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End of Tiktok? US House panel pushes bill that could ban app

On Thursday, 19 US lawmakers pushed forward a bill that could potentially ban the popular Chinese short-video app "TikTok" nationwide. Here's why


Amidst a global landscape of controversy and restriction, TikTok, the immensely popular Chinese video-sharing platform, finds itself boiling in hot water once again. Having faced bans in a dozen nations including India, Australia, and the United Kingdom, the app now confronts mounting pressure from US lawmakers. With a proposed bill demanding ByteDance, TikTok’s parent company, to sell the app within a tenure of six months or face a ban, the fate of this popular video platform remains in question. With support from the White House, this bipartisan bill highlighted concerns that Chinese authorities could access and potentially breach user data through the app.

The US House Committee on Energy and Commerce plans to discuss and vote on a new bill named the “Protecting Americans From Foreign Adversary Controlled Applications Act” this Thursday. The bill was introduced by 19 lawmakers from different parties earlier this week. Representative Mike Gallagher, who leads the House select China committee, and Representative Raja Krishnamoorthi, a senior Democrat on the panel, wrote the bill together. They’re both part of the Intelligence Committee and have recently traveled to Taiwan and other parts of the Indo-Pacific region.

TikTok’s encounter with legal hurdles in the US is not unprecedented. In May 2023, the Montana House of Representatives enacted a prohibition on the app, raising a possibility of its potential illegality had the state’s governor signed the bill. Nevertheless, a judicial intervention thwarted the state’s attempts, deeming the legislation unconstitutional in its infringement upon the fundamental freedom of speech protected by the First Amendment.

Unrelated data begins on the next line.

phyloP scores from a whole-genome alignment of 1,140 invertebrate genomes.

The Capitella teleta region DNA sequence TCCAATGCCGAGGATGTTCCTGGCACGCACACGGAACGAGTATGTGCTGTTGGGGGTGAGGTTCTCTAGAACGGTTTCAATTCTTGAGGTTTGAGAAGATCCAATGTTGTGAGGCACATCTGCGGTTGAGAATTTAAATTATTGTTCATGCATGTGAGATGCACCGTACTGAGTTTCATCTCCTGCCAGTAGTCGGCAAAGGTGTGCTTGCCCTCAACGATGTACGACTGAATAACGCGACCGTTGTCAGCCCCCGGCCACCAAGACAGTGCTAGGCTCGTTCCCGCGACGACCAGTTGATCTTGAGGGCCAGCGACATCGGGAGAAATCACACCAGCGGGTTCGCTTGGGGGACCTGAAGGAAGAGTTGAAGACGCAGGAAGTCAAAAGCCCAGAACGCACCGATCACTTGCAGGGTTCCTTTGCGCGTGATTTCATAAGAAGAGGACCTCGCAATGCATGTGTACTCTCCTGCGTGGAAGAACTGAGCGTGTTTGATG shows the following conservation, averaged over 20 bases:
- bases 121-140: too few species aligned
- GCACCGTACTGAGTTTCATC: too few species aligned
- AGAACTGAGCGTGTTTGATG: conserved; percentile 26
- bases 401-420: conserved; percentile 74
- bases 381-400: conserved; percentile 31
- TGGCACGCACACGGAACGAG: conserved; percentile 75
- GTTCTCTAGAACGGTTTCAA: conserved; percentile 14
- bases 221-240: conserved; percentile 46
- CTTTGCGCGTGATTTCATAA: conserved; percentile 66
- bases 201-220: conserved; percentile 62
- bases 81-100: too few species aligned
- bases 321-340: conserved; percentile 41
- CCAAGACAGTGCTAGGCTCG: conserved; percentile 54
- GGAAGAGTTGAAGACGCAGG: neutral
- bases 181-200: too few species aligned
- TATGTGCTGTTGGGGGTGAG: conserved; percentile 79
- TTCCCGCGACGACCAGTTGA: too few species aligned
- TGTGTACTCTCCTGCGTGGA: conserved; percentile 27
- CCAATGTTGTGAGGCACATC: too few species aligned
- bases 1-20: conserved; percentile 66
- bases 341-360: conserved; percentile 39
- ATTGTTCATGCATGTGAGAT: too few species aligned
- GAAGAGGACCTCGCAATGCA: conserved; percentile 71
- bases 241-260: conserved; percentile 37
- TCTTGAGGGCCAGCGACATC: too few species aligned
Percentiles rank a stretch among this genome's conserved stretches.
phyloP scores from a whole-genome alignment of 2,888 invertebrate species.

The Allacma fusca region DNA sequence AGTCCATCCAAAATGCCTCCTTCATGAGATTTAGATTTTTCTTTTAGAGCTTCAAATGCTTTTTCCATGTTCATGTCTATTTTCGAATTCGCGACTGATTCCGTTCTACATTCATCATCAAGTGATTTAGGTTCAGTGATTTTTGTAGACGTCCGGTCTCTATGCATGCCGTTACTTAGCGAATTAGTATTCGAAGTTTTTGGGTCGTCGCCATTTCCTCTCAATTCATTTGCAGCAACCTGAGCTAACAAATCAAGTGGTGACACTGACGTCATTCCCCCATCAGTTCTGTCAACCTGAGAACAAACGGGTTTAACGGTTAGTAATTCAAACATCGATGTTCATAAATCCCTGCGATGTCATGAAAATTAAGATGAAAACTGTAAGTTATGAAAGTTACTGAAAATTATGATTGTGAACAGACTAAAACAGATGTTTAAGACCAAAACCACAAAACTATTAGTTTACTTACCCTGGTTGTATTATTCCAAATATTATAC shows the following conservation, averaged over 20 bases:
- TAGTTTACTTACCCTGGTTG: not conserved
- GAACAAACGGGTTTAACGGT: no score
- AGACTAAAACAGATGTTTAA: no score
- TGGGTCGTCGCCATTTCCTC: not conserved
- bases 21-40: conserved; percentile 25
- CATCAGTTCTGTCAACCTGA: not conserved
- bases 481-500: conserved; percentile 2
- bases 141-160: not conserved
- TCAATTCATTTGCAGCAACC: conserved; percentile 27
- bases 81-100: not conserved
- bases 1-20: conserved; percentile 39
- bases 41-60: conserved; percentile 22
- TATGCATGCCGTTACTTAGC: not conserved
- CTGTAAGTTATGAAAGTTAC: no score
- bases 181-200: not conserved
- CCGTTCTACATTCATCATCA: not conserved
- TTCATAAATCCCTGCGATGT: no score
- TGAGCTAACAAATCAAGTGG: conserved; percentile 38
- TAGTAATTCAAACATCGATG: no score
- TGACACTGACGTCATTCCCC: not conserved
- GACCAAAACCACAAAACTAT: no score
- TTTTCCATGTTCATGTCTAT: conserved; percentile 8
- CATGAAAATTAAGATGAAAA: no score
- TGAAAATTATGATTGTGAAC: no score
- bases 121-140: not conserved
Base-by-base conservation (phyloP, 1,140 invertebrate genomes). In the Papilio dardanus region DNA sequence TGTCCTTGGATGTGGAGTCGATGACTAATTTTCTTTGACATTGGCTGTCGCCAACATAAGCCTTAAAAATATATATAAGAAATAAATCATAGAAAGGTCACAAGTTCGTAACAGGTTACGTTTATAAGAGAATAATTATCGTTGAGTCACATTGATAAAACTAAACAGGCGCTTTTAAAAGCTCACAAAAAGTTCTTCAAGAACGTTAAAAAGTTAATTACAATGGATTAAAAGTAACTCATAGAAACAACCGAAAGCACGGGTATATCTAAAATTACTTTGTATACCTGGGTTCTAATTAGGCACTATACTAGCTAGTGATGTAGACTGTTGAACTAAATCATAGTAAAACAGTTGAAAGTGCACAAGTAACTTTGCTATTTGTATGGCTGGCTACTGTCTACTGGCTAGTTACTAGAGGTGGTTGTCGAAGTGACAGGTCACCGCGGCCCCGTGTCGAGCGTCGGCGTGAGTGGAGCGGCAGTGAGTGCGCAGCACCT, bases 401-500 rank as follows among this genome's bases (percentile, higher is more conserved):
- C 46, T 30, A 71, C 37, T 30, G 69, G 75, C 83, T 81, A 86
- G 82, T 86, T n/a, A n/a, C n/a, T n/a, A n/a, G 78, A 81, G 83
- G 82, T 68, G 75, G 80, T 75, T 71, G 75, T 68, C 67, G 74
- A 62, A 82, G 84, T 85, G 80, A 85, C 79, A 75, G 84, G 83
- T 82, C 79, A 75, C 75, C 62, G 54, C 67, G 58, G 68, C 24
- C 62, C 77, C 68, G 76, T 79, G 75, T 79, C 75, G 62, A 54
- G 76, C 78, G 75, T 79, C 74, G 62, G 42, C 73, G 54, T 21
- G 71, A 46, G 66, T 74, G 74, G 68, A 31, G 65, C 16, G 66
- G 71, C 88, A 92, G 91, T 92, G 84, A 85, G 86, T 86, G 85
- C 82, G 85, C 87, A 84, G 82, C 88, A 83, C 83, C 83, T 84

What’s the bill about?


The bill sees ByteDance, the Chinese company behind TikTok, as a threat from a foreign nation. It requires ByteDance to sell TikTok within 165 days or risk a ban. Under the bill, the President, with help from the FBI and other intelligence agencies, would identify social media platforms controlled by foreign adversaries, like Russia and China, that pose national security risks. Any app deemed risky would be taken down from app stores and web hosting until it cuts ties with foreign-controlled businesses. This puts TikTok in jeopardy, as the FBI Director has labeled it a national security threat, unless ByteDance acts quickly to sell it off.

Addressing reporters on Wednesday, Gallagher articulated, “TikTok could live on and people could do whatever they want on it provided there is that separation.” He extended an earnest plea to US ByteDance investors, urging them to lend their backing to a potential sale, emphasizing that it wasn’t a prohibition but could be seen more as a surgical intervention aimed at ensuring safety.

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